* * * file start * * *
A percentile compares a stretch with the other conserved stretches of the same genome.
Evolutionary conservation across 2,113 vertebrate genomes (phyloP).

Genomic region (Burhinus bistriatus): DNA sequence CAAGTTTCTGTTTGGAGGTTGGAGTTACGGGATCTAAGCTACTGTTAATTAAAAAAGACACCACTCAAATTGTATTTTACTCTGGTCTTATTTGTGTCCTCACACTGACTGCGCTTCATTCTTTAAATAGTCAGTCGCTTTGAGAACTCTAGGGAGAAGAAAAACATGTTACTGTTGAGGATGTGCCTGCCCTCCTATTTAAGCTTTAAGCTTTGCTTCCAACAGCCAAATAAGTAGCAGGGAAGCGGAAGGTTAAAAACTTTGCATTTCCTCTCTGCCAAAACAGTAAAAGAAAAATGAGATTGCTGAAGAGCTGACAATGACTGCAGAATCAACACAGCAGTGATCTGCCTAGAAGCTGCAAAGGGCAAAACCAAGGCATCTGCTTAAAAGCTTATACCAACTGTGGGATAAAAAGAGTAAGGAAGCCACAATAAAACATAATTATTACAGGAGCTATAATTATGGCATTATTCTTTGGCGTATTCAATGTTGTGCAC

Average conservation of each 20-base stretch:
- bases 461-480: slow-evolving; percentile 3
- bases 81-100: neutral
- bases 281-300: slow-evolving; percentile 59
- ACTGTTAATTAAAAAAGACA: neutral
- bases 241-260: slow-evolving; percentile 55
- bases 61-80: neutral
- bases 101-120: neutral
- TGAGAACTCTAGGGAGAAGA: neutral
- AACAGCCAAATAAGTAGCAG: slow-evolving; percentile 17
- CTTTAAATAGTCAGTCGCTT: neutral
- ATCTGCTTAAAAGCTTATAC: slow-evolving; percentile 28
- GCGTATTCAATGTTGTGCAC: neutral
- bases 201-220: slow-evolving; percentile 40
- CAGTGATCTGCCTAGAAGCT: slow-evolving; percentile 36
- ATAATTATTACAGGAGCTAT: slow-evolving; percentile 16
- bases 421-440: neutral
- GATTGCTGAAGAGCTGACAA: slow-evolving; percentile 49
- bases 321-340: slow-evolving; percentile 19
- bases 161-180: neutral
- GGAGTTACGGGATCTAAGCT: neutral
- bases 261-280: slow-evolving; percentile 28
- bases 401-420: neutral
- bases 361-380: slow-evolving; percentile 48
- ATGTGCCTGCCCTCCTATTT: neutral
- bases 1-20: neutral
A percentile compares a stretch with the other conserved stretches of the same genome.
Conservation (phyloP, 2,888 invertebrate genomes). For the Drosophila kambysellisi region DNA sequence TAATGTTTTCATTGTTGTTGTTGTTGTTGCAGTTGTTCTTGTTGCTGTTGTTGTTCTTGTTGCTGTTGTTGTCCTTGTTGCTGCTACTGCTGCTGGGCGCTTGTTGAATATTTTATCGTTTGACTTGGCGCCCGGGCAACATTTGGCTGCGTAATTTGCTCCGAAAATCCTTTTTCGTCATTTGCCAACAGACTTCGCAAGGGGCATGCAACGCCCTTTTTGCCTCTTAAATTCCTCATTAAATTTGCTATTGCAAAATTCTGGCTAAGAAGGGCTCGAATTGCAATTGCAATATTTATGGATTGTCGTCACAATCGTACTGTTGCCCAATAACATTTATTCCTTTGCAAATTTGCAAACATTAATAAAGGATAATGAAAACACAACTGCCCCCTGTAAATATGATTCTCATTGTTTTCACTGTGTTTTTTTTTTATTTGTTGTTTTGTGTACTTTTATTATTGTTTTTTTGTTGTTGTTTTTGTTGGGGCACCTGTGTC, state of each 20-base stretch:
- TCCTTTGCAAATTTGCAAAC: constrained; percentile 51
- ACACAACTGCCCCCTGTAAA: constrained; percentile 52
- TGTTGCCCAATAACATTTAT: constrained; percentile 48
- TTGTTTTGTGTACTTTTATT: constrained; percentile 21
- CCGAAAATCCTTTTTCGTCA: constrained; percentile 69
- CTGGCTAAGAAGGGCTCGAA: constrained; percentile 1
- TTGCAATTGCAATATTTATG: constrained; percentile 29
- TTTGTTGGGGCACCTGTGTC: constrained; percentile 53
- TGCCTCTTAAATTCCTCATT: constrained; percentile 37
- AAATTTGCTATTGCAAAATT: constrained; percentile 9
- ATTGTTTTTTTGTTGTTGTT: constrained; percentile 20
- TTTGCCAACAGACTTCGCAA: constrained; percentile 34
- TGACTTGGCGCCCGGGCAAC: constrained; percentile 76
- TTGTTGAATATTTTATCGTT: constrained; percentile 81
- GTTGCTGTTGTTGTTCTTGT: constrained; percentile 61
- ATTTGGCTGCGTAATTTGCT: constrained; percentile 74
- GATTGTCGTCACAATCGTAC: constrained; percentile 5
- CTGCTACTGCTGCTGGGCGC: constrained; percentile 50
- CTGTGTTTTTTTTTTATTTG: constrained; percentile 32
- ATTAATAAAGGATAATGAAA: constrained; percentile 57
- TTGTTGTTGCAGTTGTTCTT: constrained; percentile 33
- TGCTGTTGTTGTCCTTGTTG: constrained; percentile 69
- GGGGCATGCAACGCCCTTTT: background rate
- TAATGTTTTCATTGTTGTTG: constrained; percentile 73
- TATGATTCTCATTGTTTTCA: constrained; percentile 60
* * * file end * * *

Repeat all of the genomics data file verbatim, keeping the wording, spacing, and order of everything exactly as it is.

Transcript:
A percentile compares a stretch with the other conserved stretches of the same genome.
Evolutionary conservation across 2,113 vertebrate genomes (phyloP).

Genomic region (Burhinus bistriatus): DNA sequence CAAGTTTCTGTTTGGAGGTTGGAGTTACGGGATCTAAGCTACTGTTAATTAAAAAAGACACCACTCAAATTGTATTTTACTCTGGTCTTATTTGTGTCCTCACACTGACTGCGCTTCATTCTTTAAATAGTCAGTCGCTTTGAGAACTCTAGGGAGAAGAAAAACATGTTACTGTTGAGGATGTGCCTGCCCTCCTATTTAAGCTTTAAGCTTTGCTTCCAACAGCCAAATAAGTAGCAGGGAAGCGGAAGGTTAAAAACTTTGCATTTCCTCTCTGCCAAAACAGTAAAAGAAAAATGAGATTGCTGAAGAGCTGACAATGACTGCAGAATCAACACAGCAGTGATCTGCCTAGAAGCTGCAAAGGGCAAAACCAAGGCATCTGCTTAAAAGCTTATACCAACTGTGGGATAAAAAGAGTAAGGAAGCCACAATAAAACATAATTATTACAGGAGCTATAATTATGGCATTATTCTTTGGCGTATTCAATGTTGTGCAC

Average conservation of each 20-base stretch:
- bases 461-480: slow-evolving; percentile 3
- bases 81-100: neutral
- bases 281-300: slow-evolving; percentile 59
- ACTGTTAATTAAAAAAGACA: neutral
- bases 241-260: slow-evolving; percentile 55
- bases 61-80: neutral
- bases 101-120: neutral
- TGAGAACTCTAGGGAGAAGA: neutral
- AACAGCCAAATAAGTAGCAG: slow-evolving; percentile 17
- CTTTAAATAGTCAGTCGCTT: neutral
- ATCTGCTTAAAAGCTTATAC: slow-evolving; percentile 28
- GCGTATTCAATGTTGTGCAC: neutral
- bases 201-220: slow-evolving; percentile 40
- CAGTGATCTGCCTAGAAGCT: slow-evolving; percentile 36
- ATAATTATTACAGGAGCTAT: slow-evolving; percentile 16
- bases 421-440: neutral
- GATTGCTGAAGAGCTGACAA: slow-evolving; percentile 49
- bases 321-340: slow-evolving; percentile 19
- bases 161-180: neutral
- GGAGTTACGGGATCTAAGCT: neutral
- bases 261-280: slow-evolving; percentile 28
- bases 401-420: neutral
- bases 361-380: slow-evolving; percentile 48
- ATGTGCCTGCCCTCCTATTT: neutral
- bases 1-20: neutral
A percentile compares a stretch with the other conserved stretches of the same genome.
Conservation (phyloP, 2,888 invertebrate genomes). For the Drosophila kambysellisi region DNA sequence TAATGTTTTCATTGTTGTTGTTGTTGTTGCAGTTGTTCTTGTTGCTGTTGTTGTTCTTGTTGCTGTTGTTGTCCTTGTTGCTGCTACTGCTGCTGGGCGCTTGTTGAATATTTTATCGTTTGACTTGGCGCCCGGGCAACATTTGGCTGCGTAATTTGCTCCGAAAATCCTTTTTCGTCATTTGCCAACAGACTTCGCAAGGGGCATGCAACGCCCTTTTTGCCTCTTAAATTCCTCATTAAATTTGCTATTGCAAAATTCTGGCTAAGAAGGGCTCGAATTGCAATTGCAATATTTATGGATTGTCGTCACAATCGTACTGTTGCCCAATAACATTTATTCCTTTGCAAATTTGCAAACATTAATAAAGGATAATGAAAACACAACTGCCCCCTGTAAATATGATTCTCATTGTTTTCACTGTGTTTTTTTTTTATTTGTTGTTTTGTGTACTTTTATTATTGTTTTTTTGTTGTTGTTTTTGTTGGGGCACCTGTGTC, state of each 20-base stretch:
- TCCTTTGCAAATTTGCAAAC: constrained; percentile 51
- ACACAACTGCCCCCTGTAAA: constrained; percentile 52
- TGTTGCCCAATAACATTTAT: constrained; percentile 48
- TTGTTTTGTGTACTTTTATT: constrained; percentile 21
- CCGAAAATCCTTTTTCGTCA: constrained; percentile 69
- CTGGCTAAGAAGGGCTCGAA: constrained; percentile 1
- TTGCAATTGCAATATTTATG: constrained; percentile 29
- TTTGTTGGGGCACCTGTGTC: constrained; percentile 53
- TGCCTCTTAAATTCCTCATT: constrained; percentile 37
- AAATTTGCTATTGCAAAATT: constrained; percentile 9
- ATTGTTTTTTTGTTGTTGTT: constrained; percentile 20
- TTTGCCAACAGACTTCGCAA: constrained; percentile 34
- TGACTTGGCGCCCGGGCAAC: constrained; percentile 76
- TTGTTGAATATTTTATCGTT: constrained; percentile 81
- GTTGCTGTTGTTGTTCTTGT: constrained; percentile 61
- ATTTGGCTGCGTAATTTGCT: constrained; percentile 74
- GATTGTCGTCACAATCGTAC: constrained; percentile 5
- CTGCTACTGCTGCTGGGCGC: constrained; percentile 50
- CTGTGTTTTTTTTTTATTTG: constrained; percentile 32
- ATTAATAAAGGATAATGAAA: constrained; percentile 57
- TTGTTGTTGCAGTTGTTCTT: constrained; percentile 33
- TGCTGTTGTTGTCCTTGTTG: constrained; percentile 69
- GGGGCATGCAACGCCCTTTT: background rate
- TAATGTTTTCATTGTTGTTG: constrained; percentile 73
- TATGATTCTCATTGTTTTCA: constrained; percentile 60